Newly arrived from the suburbs, Wasserman Projects art gallery is what I hope the future art spaces of Detroit will look like-clean, well lit, and elegant (and open more than once a week for 3 hours!) The museum-quality treatment that Esther Shevel-Gerz’s Space Between Time receives from the gallery convinced me that I needed to look more carefully at her work than I would otherwise be inclined to, since I’m not a great fan of conceptual art generally.
Esther Shevel-Gerz employs a visual idiom that I would call high academic. She combines video, art photography and text to convey her recurring themes: the fugitive nature of memory, the inexorable passage of time and inevitable loss. Although they are a little forbidding at first approach, her art works are actually fairly straightforward (with one exception which I will get to later). They are a kind of institutional art, each one having been installed originally for a specific museum, school or cultural institution. Shelev-Gertz’s works are related very closely to the sites for which they are conceived and often incorporate the people who work at or attend that institution. You, as the viewer, are called upon to imagine them installed in that setting in order to appreciate them fully.
The most accessible and appealing work, to my mind, was created for the Municipal Library of Vancouver and is entitled The Open Page. It is a suite of high resolution, large-format photos of antique rare books selected by the librarians from the locked stacks of their library. Each one is tenderly held in the disembodied hands of its keeper. The reverent love of the librarians for these beautiful objects is palpable.
The most conceptually challenging work, Inseparable Angels, is a quasi-installation. A video with audio, two black and white photographs, two color photos, a clock that runs both forward and back, and accompanying text are displayed along a back wall of the gallery. All of this was originally installed in the upper story of a house at the Bauhaus University in Weimar. In Inseparable Angels Shevel-Gerz imagines a home for Walter Benjamin, a prominent philosopher who committed suicide in 1940 while fleeing the Nazis. The video records a 15 minute trip from Weimar to Auschwitz. The taxi driver recounts various “sights” along the way, all of which appear only in his memory, as they no longer exist in fact. The 2 adjacent color photos represent sites where now-absent places once stood.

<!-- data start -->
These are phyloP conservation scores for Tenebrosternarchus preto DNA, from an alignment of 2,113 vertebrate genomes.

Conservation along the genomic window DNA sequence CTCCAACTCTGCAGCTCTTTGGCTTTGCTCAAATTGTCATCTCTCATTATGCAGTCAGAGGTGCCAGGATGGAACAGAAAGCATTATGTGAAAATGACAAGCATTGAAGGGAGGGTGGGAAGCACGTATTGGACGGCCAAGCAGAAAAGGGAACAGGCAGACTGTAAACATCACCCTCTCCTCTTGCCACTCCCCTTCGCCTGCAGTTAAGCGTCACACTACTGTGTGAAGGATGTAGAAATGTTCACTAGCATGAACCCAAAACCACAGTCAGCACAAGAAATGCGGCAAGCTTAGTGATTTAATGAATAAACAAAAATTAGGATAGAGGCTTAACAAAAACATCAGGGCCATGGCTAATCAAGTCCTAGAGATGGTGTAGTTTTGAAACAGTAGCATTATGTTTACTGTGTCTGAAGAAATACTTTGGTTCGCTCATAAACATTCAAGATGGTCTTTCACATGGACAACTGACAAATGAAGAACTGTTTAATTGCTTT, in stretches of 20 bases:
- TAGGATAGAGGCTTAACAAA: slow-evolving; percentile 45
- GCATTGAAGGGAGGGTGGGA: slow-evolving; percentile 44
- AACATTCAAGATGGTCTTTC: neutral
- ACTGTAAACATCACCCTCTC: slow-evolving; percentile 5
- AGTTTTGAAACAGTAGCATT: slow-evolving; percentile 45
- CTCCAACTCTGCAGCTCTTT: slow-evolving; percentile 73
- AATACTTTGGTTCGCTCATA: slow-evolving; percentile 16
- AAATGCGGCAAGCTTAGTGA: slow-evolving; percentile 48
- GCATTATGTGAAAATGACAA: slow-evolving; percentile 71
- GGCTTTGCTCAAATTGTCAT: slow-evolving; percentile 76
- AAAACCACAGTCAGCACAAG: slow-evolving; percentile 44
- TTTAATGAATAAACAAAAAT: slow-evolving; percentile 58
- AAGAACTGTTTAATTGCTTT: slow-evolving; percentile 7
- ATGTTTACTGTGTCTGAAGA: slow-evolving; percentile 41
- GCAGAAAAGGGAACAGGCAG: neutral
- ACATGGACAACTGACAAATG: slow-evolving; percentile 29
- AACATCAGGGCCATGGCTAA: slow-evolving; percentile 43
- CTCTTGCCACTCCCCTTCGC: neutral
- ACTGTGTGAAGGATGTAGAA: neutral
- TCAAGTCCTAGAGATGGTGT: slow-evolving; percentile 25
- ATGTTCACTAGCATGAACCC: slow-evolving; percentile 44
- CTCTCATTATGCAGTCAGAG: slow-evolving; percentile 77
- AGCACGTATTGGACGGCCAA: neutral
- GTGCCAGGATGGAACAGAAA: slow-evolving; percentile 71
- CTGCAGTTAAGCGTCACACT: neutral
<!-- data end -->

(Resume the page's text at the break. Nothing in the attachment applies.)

The accompanying text refers to his journal, Angelus Novus. This was also the title of a Paul Klee painting of the same name (which Benjamin owned). In spite of its sweet appearance, this angel was far from benign. For Benjamin this was the angel of history:
“His face is turned toward the past. Where we perceive a chain of events, he sees one single catastrophe which keeps piling wreckage upon wreckage and hurls it in front of his feet. The angel would like to stay, awaken the dead, and make whole what has been smashed. But a storm is blowing from Paradise; it has got caught in his wings with such violence that the angel can no longer close them. The storm irresistibly propels him into the future to which his back is turned, while the pile of debris before him grows skyward. This storm is what we call progress.”
The work that may resonate most with a Detroit audience though, is Describing Labor, created for the Wolfsonian Museum in Miami Beach, Florida. A split screen video shows interviews with the museum personnel, each of whom has chosen an artwork that shows people engaging in manual labor. The interviews create a peculiar kind of double vision; mind workers talking about manual workers as if they are anthropologists talking about a concept of labor that exists now only as a kind of historical artifact. In a nearby vitrine, the point is driven home even more clearly. Hammers have been cast into clear glass, useful tools no longer having a use.
In the end, to my surprise, I found I liked Esther Shevel-Gerz quite a lot. Her cool, conceptual approach allowed me to thoughtfully contemplate themes that are always in the back of the mind but rarely get our full attention. Her work is also a reminder of the importance of institutions such as museums and libraries. They are repositories of our collective memory that allow us to recall what we might otherwise forget. And she introduced me to Walter Benjamin, who I am coming to know better as I read his essay The Work of Art in the Age of its Technological Reproducibility (more of a page turner than you might think from the title.) So…thank you Wasserman Projects!
Space Between Time is on view until July 9. The gallery, located at 3434 Russell Street, is open Wednesday-Saturday. Parking is available on site. For more information go to http://wassermanprojects.com/